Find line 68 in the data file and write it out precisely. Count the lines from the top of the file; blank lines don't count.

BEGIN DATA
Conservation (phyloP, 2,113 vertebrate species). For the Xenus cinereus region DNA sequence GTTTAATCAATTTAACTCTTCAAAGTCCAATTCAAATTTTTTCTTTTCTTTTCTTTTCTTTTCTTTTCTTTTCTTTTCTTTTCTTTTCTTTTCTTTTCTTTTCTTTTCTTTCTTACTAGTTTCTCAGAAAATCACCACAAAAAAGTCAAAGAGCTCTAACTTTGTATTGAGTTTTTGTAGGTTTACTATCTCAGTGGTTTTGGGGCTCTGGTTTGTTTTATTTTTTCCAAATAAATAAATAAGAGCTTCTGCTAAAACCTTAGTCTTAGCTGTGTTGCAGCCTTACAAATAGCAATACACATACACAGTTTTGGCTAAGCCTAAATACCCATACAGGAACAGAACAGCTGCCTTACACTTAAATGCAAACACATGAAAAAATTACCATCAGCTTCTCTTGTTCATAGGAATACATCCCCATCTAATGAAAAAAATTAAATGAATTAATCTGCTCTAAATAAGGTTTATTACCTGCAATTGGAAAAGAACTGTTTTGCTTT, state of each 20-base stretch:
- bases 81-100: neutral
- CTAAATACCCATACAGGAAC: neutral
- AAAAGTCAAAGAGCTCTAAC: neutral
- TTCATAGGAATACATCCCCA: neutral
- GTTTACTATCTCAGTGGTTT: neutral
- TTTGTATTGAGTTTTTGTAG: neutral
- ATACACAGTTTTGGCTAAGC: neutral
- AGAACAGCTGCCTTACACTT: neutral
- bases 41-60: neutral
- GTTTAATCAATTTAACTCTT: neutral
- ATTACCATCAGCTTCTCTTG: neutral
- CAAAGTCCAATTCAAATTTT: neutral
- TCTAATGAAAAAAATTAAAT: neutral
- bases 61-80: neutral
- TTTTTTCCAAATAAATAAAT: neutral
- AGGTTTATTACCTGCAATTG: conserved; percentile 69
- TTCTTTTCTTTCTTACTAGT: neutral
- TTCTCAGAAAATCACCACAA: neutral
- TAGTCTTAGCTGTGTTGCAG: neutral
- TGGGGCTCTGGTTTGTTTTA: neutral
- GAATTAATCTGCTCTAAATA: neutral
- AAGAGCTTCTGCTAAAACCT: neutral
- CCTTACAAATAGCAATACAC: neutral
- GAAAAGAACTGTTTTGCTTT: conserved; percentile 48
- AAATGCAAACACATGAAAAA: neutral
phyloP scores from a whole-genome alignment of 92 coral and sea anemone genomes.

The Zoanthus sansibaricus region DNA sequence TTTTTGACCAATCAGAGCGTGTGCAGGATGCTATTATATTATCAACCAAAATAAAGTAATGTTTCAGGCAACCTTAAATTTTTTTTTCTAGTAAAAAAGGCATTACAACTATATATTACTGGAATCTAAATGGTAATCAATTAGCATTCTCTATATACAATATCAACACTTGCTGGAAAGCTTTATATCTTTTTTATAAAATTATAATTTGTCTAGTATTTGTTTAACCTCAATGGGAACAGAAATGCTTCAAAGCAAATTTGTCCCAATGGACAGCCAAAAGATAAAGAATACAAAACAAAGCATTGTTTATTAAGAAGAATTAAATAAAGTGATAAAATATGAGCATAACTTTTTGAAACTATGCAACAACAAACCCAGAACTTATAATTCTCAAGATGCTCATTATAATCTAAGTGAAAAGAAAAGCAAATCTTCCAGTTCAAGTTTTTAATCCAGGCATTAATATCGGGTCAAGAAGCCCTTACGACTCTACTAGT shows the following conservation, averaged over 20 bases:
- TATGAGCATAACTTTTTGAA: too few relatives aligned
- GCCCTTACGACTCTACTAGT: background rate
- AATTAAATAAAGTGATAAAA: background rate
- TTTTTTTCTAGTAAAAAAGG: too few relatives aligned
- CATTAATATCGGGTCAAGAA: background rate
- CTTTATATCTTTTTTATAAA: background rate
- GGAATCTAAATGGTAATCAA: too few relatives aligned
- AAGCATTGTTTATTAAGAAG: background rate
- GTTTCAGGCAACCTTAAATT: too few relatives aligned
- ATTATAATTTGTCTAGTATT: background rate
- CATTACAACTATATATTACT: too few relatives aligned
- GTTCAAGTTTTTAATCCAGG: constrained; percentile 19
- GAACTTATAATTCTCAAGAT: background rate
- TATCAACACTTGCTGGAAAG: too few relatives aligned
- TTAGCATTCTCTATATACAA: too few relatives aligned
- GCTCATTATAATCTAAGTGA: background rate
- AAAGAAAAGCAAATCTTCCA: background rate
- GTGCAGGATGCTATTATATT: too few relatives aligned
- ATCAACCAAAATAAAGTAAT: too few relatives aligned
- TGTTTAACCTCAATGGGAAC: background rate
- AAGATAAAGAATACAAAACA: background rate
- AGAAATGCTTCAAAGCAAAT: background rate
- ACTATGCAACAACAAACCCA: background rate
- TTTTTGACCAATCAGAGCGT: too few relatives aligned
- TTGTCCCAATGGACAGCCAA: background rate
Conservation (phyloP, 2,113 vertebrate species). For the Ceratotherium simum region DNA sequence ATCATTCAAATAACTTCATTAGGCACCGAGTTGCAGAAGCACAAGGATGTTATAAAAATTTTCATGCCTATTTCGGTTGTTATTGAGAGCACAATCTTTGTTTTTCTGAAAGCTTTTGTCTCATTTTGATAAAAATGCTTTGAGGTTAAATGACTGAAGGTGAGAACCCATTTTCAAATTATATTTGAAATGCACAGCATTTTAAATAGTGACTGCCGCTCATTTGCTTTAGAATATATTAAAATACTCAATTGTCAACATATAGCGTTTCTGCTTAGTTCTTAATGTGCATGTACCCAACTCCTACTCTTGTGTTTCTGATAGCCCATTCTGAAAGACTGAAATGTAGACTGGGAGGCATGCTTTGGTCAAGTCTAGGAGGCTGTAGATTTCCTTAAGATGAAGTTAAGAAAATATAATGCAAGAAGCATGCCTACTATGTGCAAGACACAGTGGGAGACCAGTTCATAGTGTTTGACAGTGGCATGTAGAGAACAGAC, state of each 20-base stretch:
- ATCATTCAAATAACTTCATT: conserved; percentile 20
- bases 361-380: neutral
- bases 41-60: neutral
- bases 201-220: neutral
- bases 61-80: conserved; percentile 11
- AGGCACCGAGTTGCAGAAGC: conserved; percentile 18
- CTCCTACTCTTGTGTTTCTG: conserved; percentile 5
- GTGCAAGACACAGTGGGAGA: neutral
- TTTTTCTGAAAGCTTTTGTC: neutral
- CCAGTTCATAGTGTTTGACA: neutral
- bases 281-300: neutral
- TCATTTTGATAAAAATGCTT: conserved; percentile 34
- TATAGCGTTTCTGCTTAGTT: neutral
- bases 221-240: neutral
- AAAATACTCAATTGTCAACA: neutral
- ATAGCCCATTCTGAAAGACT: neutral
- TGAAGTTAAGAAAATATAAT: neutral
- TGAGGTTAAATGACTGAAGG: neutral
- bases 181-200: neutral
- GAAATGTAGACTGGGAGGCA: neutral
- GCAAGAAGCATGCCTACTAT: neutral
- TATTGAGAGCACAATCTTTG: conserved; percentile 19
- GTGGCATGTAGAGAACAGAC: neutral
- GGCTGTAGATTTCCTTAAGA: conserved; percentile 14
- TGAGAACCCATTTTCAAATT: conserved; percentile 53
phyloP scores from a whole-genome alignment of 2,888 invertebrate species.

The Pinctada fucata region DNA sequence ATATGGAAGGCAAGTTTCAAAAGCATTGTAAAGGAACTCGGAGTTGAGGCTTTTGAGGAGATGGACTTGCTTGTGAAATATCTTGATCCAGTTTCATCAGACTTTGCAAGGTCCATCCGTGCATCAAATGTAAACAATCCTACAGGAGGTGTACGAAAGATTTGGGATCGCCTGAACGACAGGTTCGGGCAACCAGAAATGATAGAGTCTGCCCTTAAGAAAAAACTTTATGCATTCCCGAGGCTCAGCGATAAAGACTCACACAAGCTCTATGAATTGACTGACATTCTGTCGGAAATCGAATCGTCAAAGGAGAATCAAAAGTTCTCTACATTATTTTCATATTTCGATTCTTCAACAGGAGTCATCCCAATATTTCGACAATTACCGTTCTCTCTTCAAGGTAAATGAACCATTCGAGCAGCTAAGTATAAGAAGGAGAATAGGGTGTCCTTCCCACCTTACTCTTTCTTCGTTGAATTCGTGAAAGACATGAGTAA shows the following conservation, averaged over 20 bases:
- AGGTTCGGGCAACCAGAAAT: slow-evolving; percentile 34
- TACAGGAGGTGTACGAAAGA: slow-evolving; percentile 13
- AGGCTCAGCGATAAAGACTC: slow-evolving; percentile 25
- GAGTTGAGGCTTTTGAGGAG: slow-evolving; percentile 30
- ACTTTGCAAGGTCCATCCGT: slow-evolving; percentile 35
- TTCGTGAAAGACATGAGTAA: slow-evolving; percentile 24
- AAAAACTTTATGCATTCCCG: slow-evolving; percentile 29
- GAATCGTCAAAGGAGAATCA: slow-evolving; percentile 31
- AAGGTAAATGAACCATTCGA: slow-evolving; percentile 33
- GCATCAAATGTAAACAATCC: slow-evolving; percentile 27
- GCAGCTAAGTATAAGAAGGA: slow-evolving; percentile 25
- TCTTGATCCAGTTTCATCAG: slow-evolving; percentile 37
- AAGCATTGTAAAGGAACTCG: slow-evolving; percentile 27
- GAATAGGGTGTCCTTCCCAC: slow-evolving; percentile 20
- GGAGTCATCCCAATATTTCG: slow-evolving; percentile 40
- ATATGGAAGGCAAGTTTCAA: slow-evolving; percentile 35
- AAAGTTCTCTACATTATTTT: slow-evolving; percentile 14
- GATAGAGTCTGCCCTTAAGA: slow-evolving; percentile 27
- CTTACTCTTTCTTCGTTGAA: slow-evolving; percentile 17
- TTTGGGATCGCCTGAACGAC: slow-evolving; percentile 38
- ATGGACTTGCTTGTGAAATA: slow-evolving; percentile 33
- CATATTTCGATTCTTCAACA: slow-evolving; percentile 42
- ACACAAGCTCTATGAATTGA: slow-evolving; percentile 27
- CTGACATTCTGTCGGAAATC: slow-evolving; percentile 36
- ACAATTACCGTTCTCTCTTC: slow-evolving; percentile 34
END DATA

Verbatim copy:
- bases 221-240: neutral